Ensuring Application Security in Mobile Environment

With concepts such as bring-your-own-device (BYOD) becoming almost indispensable in today’s business environments, employees have both official and personal data on their smartphones and other devices. Because many of these devices are not very secure, hackers are having a field day. Apart from this, the risks of inadvertent data loss have also greatly increased.

In a recent analysis of downloaded applications within organizations, IBM found that these apps had access to confidential business data.

Anyone using a smartphone is aware that downloaded applications require frequent OS updates. Frequent updates cause greater exposure and vulnerability for the phones, which means that they may get corrupted or lose precious, business-critical data. Additionally, because mobile apps can access security-critical servers, storage, and networking systems, these apps are prone to and vulnerable to external attacks in which hackers can intercept data and cause huge losses. In a recent case involving an Android application, a weakness was found that could put personal user information at risk, including not only phone numbers and location details but also account balances.

Because compromised applications may at times lead to irrevocable losses for organizations in terms of finances, brand loyalty, confidential customer information, and intellectual property, application-security testing teams need to be on their toes at all times. They need to think about how to implement a robust, automated, and scalable mobile-specific security management program that can eliminate the looming risks to enterprise data with ease and efficiency.

On a positive note, most organizations have data-loss prevention (DLP) policies in place for blocking devices as soon as they are reported lost. However, most organizations do not have a clue about the type of applications installed on their employees’ mobile phones, and this is a huge cause of concern. To ensure that only safe applications are installed on corporate-owned and corporate-controlled devices, organizations have moved toward implementing mobile application management solutions. Many organizations involved in the generation and management of critical data, such as data relating to finance and security, use advanced DLP measures to control logins and access to data on mobile devices.

What is needed to ensure that your organization has a robust risk management system in place for your applications?

To ensure that mobile applications are secure in all aspects, organizations must follow basic rules:

  • Perform stringent tests (perhaps utilizing a cloud-testing lab) for all application types (web, native, and hybrid), for all browsers, for iOS and Android (especially if it is open source), and for all software that might access the application once it is installed.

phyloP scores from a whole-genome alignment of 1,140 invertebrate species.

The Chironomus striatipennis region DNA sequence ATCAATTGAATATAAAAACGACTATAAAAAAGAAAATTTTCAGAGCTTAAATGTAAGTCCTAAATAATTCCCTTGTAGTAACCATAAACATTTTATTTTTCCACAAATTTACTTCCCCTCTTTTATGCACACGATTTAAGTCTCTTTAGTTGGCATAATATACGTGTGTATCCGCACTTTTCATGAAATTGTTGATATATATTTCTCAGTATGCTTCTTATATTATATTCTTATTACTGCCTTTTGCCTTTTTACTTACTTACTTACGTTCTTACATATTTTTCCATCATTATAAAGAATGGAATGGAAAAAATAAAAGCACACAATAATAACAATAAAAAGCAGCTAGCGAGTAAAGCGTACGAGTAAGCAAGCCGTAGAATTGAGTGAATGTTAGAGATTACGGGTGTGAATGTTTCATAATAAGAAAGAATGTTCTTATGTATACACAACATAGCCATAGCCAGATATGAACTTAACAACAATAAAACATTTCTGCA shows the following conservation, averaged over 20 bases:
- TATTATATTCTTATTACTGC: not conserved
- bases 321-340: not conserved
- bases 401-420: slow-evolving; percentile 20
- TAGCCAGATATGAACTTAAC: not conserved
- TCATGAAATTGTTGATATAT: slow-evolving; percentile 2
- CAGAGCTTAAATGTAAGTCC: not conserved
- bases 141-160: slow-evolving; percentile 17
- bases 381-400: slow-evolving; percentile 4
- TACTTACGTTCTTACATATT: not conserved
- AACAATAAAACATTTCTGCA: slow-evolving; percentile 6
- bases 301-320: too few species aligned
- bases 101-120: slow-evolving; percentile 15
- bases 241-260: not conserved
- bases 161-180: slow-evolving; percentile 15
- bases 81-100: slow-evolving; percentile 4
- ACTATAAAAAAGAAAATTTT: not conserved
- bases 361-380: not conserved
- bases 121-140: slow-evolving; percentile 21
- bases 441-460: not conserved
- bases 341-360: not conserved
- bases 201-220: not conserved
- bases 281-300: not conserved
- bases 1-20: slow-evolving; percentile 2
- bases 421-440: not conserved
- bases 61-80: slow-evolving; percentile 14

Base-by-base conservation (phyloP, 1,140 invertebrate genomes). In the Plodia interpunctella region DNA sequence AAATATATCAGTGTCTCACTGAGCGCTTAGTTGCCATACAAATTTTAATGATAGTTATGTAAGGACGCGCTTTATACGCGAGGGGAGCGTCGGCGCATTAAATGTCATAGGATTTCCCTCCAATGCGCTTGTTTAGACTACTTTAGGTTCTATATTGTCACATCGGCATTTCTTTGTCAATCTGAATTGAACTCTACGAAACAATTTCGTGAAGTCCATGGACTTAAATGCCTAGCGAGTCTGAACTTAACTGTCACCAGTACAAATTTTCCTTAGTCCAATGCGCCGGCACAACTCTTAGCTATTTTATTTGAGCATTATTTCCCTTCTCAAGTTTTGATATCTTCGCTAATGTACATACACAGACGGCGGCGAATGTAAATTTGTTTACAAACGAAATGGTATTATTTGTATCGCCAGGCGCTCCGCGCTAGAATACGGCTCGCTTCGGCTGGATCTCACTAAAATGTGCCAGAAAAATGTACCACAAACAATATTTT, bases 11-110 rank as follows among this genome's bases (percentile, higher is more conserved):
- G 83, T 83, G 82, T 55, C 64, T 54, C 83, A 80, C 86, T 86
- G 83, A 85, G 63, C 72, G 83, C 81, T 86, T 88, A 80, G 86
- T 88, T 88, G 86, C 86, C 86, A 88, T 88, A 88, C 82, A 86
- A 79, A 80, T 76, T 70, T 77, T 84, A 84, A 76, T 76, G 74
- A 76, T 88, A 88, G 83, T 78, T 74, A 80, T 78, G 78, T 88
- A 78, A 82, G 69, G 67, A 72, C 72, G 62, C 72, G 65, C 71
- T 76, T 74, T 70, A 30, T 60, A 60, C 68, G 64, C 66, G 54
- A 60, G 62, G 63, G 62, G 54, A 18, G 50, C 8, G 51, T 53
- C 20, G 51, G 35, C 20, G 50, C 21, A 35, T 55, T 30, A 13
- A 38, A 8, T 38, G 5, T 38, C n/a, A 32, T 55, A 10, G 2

• Perform continuous static and dynamic analyses; monitor applications to detect problems.
  • Perform checks for threats to the application due to weak encryption, client-side injection, and data storage.
  • Minimize and verify functionality and permissions, thus simplifying the code. In addition, conduct thorough data validation and perform end-to-end testing of the code to check for any shortfalls related to security.
  • Test the back end for any weaknesses in the emulators running the mobile applications.
  • Perform thorough testing (automated penetration, functional, performance, etc.) on the application for loopholes related to security and for any weaknesses related to viruses.
  • Try to avoid the data storage and transmission. If this is necessary, encrypt data during the process.
  • Detect integrity violations using a taint analysis.
  • Hard-code the applications so that no one can modify them externally.
  • Invest in an automated mobile-app security-testing tool that can perform security assessments, penetration testing, for apps being built using agile methodology.

App developers must also make their apps third-party-friendly and easy to download. This will dissuade mobile users from wanting to jailbreak or root their mobile devices, which makes the devices vulnerable and renders the features related to OS security ineffective. App developers must be motivated and trained to build apps that have strong, built-in security controls to thwart any unwarranted breaches.

If organizations perform the above tests, follow strict app development guidelines, and implement robust frameworks for security testing, they will have done all that is required to keep the mobile applications—and, more importantly, the user data—secure. These measures, coupled with use of DLP, will effectively lead to implementation of stronger security practices.